Laboratory of the Year
Improving Past Excellence
A groundbreaking building in 1981, the Sherman Fairchild Biochemistry Building received a
2012 sustainable, flexible, and bright face lift from Payette.
Following Harvard University’s creation of the Stem Cell and Regenerative Biolo- gy Department, a new home was sought; ultimately resulting in the rebirth of the
Sherman Fairchild Biochemistry Building.
The building was considered groundbreaking
at its completion in 1981, known as one of the
world's first biochemistry buildings. However,
30 years later, it desperately needed renovating
to meet the department's growing needs.
It is for this forward-thinking, outside-the-box transformation that R&D Magazine
awards Payette’s design with a Special Mention – Renovation Award in the 2013 Laboratory of the Year competition.
any additional cooling loads in a particular
space. This strategy allowed for right-sizing
cooling equipment based on each particular
space’s needs and reduced the building's
overall energy use. Typically, a chilled beam
could provide the necessary cooling, but in
particularly high heat load spaces, high-tem-
perature cooling fan coil units were utilized.
The use of a heat shift chiller accomplished
minimization of waste heat by shifting heat
rejection at equipment to preheat at low load
spaces through the hydronic system. Natural
ventilation was also maintained at non-labo-
ratory spaces, providing a reduction in cool-
ing requirements during seasonal periods.
The building also includes low-emitting
materials throughout. 98% of the equipment
and appliances by rated power are ENERGY
STAR certified in the building.
The laboratory has a strong connection to the exterior, and
the design promotes deep natural light penetration into the
center of the existing building. Image: Payette
Density drives design, flexibility
The new laboratory design for the building
focuses on the 50% increase in population density, while changing the fundamental relationship between bench-based and equipment-based laboratory
space. Support spaces in research facilities are traditionally located within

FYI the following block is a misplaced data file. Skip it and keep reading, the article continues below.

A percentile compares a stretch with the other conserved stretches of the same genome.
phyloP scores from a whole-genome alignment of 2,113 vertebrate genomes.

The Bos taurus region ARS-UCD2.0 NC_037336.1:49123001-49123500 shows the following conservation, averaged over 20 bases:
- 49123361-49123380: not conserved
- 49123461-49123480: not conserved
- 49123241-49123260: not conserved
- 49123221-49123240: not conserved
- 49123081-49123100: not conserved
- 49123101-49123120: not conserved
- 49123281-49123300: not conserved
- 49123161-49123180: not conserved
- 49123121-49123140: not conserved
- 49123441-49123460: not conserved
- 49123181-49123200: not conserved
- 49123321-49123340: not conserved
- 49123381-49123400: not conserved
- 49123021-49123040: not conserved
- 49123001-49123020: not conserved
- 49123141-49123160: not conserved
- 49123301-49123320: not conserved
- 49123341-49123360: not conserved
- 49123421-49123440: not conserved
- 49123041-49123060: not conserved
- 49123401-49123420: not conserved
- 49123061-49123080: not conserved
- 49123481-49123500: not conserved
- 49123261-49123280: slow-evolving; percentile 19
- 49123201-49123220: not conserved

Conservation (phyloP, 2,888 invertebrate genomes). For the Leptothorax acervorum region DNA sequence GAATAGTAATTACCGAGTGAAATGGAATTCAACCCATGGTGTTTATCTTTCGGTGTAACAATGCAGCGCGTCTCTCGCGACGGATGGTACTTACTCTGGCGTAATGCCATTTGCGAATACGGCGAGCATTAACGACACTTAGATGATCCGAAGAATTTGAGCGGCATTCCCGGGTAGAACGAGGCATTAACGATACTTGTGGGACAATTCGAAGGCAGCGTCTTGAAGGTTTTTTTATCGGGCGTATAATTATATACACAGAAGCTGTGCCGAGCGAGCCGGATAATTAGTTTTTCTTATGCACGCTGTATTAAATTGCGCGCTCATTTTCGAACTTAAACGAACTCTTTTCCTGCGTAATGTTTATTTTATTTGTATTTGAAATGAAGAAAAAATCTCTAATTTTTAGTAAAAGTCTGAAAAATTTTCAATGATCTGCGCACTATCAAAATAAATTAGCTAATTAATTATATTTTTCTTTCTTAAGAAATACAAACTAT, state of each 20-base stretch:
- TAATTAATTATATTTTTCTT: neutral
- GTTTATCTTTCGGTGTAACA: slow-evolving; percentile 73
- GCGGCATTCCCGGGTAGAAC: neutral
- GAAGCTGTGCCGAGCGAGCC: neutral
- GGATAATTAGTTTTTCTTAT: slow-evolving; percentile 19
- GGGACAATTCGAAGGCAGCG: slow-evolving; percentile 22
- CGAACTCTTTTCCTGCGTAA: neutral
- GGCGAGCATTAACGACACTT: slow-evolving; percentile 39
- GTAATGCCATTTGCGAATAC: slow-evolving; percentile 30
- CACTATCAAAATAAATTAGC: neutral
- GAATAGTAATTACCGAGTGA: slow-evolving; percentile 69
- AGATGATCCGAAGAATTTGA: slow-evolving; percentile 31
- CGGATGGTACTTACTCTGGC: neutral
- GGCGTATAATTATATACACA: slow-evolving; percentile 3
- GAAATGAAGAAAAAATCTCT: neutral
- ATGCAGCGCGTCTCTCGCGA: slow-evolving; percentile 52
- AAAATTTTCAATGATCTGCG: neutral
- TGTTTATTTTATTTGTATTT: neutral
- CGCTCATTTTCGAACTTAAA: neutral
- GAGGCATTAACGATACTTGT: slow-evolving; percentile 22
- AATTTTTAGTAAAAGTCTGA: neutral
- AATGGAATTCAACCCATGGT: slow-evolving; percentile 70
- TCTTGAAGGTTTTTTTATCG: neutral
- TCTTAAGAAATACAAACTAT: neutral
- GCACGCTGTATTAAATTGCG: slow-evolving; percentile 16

the center of the building in a series of rooms without natural daylight and
disconnected from the bench area. However, the new design altered this relationship by locating an entire zone of support spaces—primarily tissue culture—along the exterior wall. This allowed as much daylight as possible into
the support spaces, letting light penetrate deep into the center of the building.
“Many new laboratories that are being designed and built today are based
on laboratory models that were innovative when they were developed in the
80s or 90s, but they don’t always reflect the use patterns of science today,” says
James Collins Jr., FAIA, principal-in-charge of the project, Payette, Boston.
The permeable central support zone of the laboratory fosters a coherent
laboratory culture and includes frequent cross connections to enhance connectivity and shared resources and equipment that allow for higher density
at individual benches. Automatic horizontal sliding doors promote sterile
practices and increase space for equipment. The zoning approach, validated
by shadow studies, allows flexibility for each floor to alter the location of the
open bench area and the support zones.
A sustainable solution
The renovation of the five-story laboratory achieved LEED CI-Platinum
certification, earning 95 points out of the 110 possible. It holds the highest
LEED points for any research laboratory in the world.
The team started with setting the makeup air rate in the building to 1 cfm/
sf. This criterion decreased air handler size and ductwork and met the flexibility goals for fume hood density, no additional ventilation was required.
Next, the team included hydronic-based cooling devices to mitigate
Lighting the way
To execute an efficient laboratory lighting design, Payette proposed a task-ambient approach utilizing a custom-designed LED task light.
“In this laboratory we minimized the ambient lighting and maximized the
task lighting,” says Collins. “The added benefit of a task light is that you can get
the light source closer to the place where scientists need the light—the bench.”
In many cases the task light is provided at the underside of the lowest shelf
on the bench. However, this location is easily blocked by equipment and does
not reach the bench's leading edge. Alternatively, the Payette team designed
the new fixture to attach to the leading edge of an extended upper shelf.
Each bench has its own task light that is individually controlled. “The light
that we custom-designed has an integral motion sensor that looks at the area
of only the bench it is serving,” says Jeff DeGregorio, AIA, associate principal,
Payette. When a researcher arrives at their bench, they turn on the task light
if additional light is required beyond that provided by the ambient lighting.
If they leave for an extended period of time, the light automatically turns off.
The lighting control is down to a person-by-person level through the open
laboratory. The task light provides over a 55% reduction in lighting energy
usage for the laboratory.
To deliver 80 footcandles (fc) requested by the owner for worksurfaces, a
pendant light between benches provides 30 fc and the task light delivers 50 fc
of illumination. Windows located at the end of the benches provide natural
light. When sufficient daylight is available to meet the lighting targets, the
overhead fixtures gradually dim, allowing for a 15% reduction in overall
lighting power density.